On Sunday, we suggested that the increase in traveling escorts combined with a concurrent drop in spending on alcohol and gambling bodes poorly for consumer spending in the US. Retail sales have missed expectations for four months in a row for the first time since Lehman and if you believe trends in all-cash industries are a good leading indicator for spending in the “real” economy, than you have to think that falling spending on what Vice Index creator Andrew Zatlin calls “the fun stuff” is bad news for an economy that’s traditionally driven by the consumer (who, you’re reminded, is buried under nonexistent wage growth at low paying jobs).
What we did not mention is that there’s still one area in the vice economy that’s seeing robust gains: marijuana sales. Here’s Zatlin:
Colorado has hit another new ‘high’ in tax revenues from retail (recreational) pot sales.
Where other vices are slowing, pot sales continue to hit new highs. That’s because it’s a growing business. Between new services and products and distribution channels, there’s a lot of money yet to be made here. There are untapped opportunities even for mainstream investors.
As it turns out, Zatlin’s report serves as perfect segway into a new series of infographics from Bloomberg which should serve as a helpful guide for all the “mainstream investors” out there looking to get in on an industry which is riding ‘high.’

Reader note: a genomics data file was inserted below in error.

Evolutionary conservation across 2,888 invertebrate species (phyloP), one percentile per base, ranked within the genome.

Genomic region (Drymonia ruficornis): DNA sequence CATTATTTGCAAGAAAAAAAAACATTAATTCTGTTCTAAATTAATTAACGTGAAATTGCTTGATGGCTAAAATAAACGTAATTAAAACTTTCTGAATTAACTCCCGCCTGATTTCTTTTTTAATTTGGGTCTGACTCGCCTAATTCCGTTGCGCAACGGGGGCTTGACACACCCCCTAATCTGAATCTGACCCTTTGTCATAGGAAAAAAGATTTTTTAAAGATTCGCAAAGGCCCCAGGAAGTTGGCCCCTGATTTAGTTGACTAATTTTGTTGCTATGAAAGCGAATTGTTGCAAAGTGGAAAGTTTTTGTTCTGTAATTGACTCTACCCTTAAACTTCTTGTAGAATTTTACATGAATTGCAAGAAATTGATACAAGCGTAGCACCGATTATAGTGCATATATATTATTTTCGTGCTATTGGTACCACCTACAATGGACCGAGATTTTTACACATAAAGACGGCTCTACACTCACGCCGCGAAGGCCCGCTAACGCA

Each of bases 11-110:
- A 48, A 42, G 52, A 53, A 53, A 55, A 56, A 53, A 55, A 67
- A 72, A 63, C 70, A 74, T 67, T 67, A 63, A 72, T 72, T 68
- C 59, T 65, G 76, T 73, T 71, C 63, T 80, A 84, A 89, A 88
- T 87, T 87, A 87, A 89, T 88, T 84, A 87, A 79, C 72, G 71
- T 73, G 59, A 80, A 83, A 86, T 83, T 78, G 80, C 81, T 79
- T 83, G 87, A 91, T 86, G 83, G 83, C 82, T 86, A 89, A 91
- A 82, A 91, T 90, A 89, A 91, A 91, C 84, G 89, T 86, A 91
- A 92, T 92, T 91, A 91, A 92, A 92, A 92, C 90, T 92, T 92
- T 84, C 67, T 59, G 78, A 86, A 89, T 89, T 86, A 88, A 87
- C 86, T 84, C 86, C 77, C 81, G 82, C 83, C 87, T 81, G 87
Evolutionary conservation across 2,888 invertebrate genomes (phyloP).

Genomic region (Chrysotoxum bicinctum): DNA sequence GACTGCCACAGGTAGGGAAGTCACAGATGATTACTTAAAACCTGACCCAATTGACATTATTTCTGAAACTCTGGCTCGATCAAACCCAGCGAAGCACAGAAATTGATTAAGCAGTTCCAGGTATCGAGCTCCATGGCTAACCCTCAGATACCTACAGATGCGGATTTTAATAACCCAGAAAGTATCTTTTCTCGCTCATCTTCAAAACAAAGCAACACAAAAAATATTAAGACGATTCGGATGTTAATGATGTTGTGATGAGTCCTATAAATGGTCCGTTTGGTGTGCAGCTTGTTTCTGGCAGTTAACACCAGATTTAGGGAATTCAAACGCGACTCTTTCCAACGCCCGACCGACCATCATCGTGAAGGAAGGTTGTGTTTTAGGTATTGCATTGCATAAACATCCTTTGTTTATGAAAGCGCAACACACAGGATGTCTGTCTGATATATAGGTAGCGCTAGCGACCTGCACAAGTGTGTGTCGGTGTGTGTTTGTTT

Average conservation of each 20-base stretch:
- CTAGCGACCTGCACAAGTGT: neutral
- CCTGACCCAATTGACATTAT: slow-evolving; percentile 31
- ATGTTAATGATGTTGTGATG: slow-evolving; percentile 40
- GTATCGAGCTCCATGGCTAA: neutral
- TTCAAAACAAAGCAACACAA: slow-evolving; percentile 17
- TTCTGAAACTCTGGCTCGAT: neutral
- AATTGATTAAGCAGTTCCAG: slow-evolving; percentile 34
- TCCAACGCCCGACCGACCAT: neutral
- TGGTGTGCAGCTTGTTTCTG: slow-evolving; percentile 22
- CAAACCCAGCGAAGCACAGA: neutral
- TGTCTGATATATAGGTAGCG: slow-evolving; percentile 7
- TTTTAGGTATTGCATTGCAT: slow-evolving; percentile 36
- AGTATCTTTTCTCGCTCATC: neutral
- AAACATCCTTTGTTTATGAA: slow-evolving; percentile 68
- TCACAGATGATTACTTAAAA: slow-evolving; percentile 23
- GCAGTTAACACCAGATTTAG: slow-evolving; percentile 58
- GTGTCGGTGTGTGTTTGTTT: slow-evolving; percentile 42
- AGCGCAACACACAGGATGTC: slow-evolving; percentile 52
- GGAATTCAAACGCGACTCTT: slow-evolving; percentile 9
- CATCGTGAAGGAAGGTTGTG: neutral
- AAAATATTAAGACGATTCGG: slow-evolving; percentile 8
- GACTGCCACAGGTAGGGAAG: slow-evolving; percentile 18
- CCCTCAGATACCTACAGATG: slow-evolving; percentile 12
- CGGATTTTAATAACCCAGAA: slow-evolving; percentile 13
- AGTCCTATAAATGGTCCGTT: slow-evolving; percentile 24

More than two years after Colorado and Washington became the first states to legalize recreational marijuana, a small but growing number of publicly traded companies are betting their futures on the hope of a thriving legal market for pot-based products. Bloomberg identified 55 public companies whose business is based largely or completely on legal marijuana, and whose shares traded at $0.10 or more as of April 15th. These wildly fluctuating penny stocks aren’t for the faint of heart.
Many of these companies have experienced the pitfalls common to penny stocks: infrequent trading and wild swings in share price. Some of the businesses once had nothing to do with marijuana but changed their product lines to get in on the ground floor of a new industry.
The 55 companies have a combined market capitalization of just $3 billion. But there’s plenty of room for growth. Currently 24 states have legalized medical marijuana and voters in Washington, Colorado, Alaska, Oregon, and the District of Columbia have approved pot for recreational use. More may soon join them. In 2016, the question of legalizing marijuana medicinally or recreationally could be on the ballot in 12 states.
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While these “wildly fluctuating penny stocks” may not be appropriate for everyone, we would note that the way things are going, they may soon offer more liquidity than Treasurys and bunds.